Baseball: An Encyclopedia of Popular Culture

By Edward J. Rielly | Go to book overview


PAIGE, LEROY ROBERT
(SATCHEL) (ca. 1906–1982)

Satchel Paige was one of the greatest stars of the Negro Leagues and, by most accounts, one of the greatest pitchers ever to play the game in any league. He also became famous, perhaps even more famous to the broader public, as one of baseball’s all-time great philosophers. “Don’t look back,” his most famous truism went. “Something might be gaining on you.”

Not many batters gained on Satchel Paige, who got his nickname, as Paige told the story, carrying satchels for passengers at the railroad depot in Mobile, Alabama, where he was born sometime around 1906. Telling the story of Satchel Paige inevitably comes back to stories he himself told and retold; it is hard to discern fact from what may have been just a good story. When Paige was first brought up to the majors by Bill Veeck to pitch for the Cleveland Indians in 1948, a rookie well past 40, he was asked whether he still had his world-famous control. As Paige told this story, he gave his catcher, Jim Hegan, a gum wrapper and directed him to lay it on the plate. Old Satch then proceeded to fire his fastball right across the wrapper.

Satchel Paige was an effective pitcher for Cleveland and the St. Louis Browns through 1953- In 1965, when Paige was almost 60 by his own (perhaps optimistic) reckoning, he returned to the majors with the Kansas City Athletics. He worked just one game, pitching three innings, but he allowed only one hit and no runs or walks while striking out a batter. A few years later, in 1971, he was inducted into the Hall of Fame. The image of Satchel Paige that many fans carry is that of the ancient pitcher rocking in his rocking chair in the bullpen while waiting to be summoned to the mound.

Those who saw Satchel Paige in his prime, though, saw something far different. Paige had a blazing fastball and could pitch almost every day. He played his first professional season in 1924 and kept striking out batters for decades, often pitching during the summer in the United States and then in the Caribbean leagues during the winter. He played for some of the finest teams in Negro League history, including the Pittsburgh Crawfords of the 1930s. That team included

-229-

Notes for this page

Add a new note
If you are trying to select text to create highlights or citations, remember that you must now click or tap on the first word, and then click or tap on the last word.
One moment ...
Project items

Items saved from this book

This book has been saved
Highlights (0)
Some of your highlights are legacy items.

Highlights saved before July 30, 2012 will not be displayed on their respective source pages.

You can easily re-create the highlights by opening the book page or article, selecting the text, and clicking “Highlight.”

Citations (0)
Some of your citations are legacy items.

Any citation created before July 30, 2012 will labeled as a “Cited page.” New citations will be saved as cited passages, pages or articles.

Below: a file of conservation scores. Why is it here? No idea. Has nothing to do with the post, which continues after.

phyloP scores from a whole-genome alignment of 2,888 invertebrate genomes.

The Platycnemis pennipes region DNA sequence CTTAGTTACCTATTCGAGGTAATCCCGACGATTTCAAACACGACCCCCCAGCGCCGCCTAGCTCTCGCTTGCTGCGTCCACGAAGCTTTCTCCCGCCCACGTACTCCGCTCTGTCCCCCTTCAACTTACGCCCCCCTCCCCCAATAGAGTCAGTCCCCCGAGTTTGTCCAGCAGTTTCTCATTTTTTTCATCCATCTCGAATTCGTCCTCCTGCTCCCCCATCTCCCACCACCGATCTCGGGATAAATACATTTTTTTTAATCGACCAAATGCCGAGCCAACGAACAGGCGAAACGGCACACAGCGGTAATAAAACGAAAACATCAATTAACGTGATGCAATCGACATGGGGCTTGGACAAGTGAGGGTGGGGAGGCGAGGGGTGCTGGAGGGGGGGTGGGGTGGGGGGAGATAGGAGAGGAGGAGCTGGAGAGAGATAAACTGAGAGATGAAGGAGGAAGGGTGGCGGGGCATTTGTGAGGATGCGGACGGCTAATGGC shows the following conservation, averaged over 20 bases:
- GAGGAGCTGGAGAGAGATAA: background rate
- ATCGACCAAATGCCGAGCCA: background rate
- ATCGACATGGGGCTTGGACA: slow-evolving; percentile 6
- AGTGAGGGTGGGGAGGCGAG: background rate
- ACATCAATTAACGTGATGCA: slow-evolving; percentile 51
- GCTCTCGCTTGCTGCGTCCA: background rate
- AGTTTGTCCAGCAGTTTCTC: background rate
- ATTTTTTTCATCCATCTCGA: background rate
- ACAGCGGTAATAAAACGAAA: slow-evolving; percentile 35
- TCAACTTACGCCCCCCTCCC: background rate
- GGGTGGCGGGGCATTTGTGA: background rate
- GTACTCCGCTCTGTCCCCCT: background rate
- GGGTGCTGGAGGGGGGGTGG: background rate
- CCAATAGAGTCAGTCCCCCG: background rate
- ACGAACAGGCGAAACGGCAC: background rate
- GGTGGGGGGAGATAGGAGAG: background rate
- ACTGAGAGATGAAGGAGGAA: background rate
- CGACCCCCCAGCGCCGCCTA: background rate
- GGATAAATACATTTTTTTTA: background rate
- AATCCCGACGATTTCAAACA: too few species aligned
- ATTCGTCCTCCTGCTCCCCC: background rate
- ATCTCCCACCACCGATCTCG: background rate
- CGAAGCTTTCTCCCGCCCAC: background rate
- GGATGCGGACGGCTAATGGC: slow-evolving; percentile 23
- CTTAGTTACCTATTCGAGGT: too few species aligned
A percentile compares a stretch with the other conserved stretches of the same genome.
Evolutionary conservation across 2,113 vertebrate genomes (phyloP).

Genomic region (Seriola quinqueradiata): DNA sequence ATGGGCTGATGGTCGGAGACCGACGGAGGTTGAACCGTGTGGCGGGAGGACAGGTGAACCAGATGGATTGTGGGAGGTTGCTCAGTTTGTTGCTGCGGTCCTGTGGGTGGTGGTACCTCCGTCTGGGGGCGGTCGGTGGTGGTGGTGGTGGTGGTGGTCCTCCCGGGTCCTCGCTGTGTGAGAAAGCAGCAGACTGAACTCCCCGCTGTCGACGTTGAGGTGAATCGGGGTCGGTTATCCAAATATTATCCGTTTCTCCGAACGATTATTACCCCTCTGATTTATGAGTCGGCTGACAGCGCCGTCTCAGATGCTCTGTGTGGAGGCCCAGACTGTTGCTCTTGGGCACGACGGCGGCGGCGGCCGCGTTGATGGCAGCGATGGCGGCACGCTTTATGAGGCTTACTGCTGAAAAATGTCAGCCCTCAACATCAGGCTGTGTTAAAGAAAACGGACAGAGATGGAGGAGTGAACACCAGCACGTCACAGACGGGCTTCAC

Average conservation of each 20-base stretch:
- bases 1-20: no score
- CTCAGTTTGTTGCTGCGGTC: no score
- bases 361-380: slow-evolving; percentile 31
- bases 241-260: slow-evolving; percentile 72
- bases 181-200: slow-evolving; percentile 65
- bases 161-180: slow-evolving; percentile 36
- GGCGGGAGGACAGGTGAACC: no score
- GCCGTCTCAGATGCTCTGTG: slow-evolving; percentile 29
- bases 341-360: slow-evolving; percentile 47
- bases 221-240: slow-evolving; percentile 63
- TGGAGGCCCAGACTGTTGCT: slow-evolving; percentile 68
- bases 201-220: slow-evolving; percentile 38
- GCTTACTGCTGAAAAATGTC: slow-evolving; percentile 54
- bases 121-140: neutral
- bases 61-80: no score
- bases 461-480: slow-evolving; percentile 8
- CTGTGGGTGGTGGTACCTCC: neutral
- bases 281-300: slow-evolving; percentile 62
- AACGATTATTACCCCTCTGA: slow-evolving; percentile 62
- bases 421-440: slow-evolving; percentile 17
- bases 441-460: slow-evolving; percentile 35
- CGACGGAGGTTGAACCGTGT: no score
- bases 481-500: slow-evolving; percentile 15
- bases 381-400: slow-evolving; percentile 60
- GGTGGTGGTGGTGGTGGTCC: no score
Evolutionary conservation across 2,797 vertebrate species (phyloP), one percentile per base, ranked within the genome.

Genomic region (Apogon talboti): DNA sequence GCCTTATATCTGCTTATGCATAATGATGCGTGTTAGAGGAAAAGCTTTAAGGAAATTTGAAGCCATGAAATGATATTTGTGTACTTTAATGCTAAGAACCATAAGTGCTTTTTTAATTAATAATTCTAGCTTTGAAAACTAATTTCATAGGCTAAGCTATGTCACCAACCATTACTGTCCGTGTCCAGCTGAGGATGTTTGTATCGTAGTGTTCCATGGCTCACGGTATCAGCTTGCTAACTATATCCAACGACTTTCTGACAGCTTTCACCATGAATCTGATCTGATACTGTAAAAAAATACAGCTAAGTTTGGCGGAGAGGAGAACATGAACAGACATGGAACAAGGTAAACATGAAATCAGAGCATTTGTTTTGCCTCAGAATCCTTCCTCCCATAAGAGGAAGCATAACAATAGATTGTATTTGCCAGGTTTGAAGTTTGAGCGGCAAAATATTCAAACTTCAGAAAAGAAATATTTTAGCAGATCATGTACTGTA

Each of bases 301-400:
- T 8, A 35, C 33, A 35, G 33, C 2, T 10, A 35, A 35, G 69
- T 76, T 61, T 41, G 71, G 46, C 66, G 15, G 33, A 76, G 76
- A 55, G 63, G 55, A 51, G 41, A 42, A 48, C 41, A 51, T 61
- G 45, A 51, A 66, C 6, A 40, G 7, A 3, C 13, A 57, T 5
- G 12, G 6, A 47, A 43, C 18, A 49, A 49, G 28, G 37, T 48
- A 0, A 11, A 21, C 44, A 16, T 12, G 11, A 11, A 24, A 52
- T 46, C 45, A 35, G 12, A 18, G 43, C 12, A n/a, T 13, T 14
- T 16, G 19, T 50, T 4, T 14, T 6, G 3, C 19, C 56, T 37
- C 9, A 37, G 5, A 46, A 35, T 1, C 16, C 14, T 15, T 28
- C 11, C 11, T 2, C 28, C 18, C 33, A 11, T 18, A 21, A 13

We also added the ability to view new citations from your projects or the book or article where you created them.

Notes (0)
Bookmarks (0)

You have no saved items from this book

Project items include:
  • Saved book/article
  • Highlights
  • Quotes/citations
  • Notes
  • Bookmarks
Notes
Cite this page

Cited page

Style
Citations are available only to our active members.
Sign up now to cite pages or passages in MLA, APA and Chicago citation styles.

(Einhorn, 1992, p. 25)

(Einhorn 25)

1

1. Lois J. Einhorn, Abraham Lincoln, the Orator: Penetrating the Lincoln Legend (Westport, CT: Greenwood Press, 1992), 25, http://www.questia.com/read/27419298.

Cited page

Bookmark this page
Baseball: An Encyclopedia of Popular Culture
Settings

Settings

Typeface
Text size Smaller Larger
Search within

Search within this book

Look up

Look up a word

  • Dictionary
  • Thesaurus
Please submit a word or phrase above.
Print this page

Print this page

Why can't I print more than one page at a time?

Full screen
/ 372

matching results for page

Cited passage

Style
Citations are available only to our active members.
Sign up now to cite pages or passages in MLA, APA and Chicago citation styles.

"Portraying himself as an honest, ordinary person helped Lincoln identify with his audiences." (Einhorn, 1992, p. 25).

"Portraying himself as an honest, ordinary person helped Lincoln identify with his audiences." (Einhorn 25)

"Portraying himself as an honest, ordinary person helped Lincoln identify with his audiences."1

1. Lois J. Einhorn, Abraham Lincoln, the Orator: Penetrating the Lincoln Legend (Westport, CT: Greenwood Press, 1992), 25, http://www.questia.com/read/27419298.

Cited passage

Welcome to the new Questia Reader

The Questia Reader has been updated to provide you with an even better online reading experience.  It is now 100% Responsive, which means you can read our books and articles on any sized device you wish.  All of your favorite tools like notes, highlights, and citations are still here, but the way you select text has been updated to be easier to use, especially on touchscreen devices.  Here's how:

1. Click or tap the first word you want to select.
2. Click or tap the last word you want to select.

OK, got it!

Thanks for trying Questia!

Please continue trying out our research tools, but please note, full functionality is available only to our active members.

Your work will be lost once you leave this Web page.

For full access in an ad-free environment, sign up now for a FREE, 1-day trial.

Already a member? Log in now.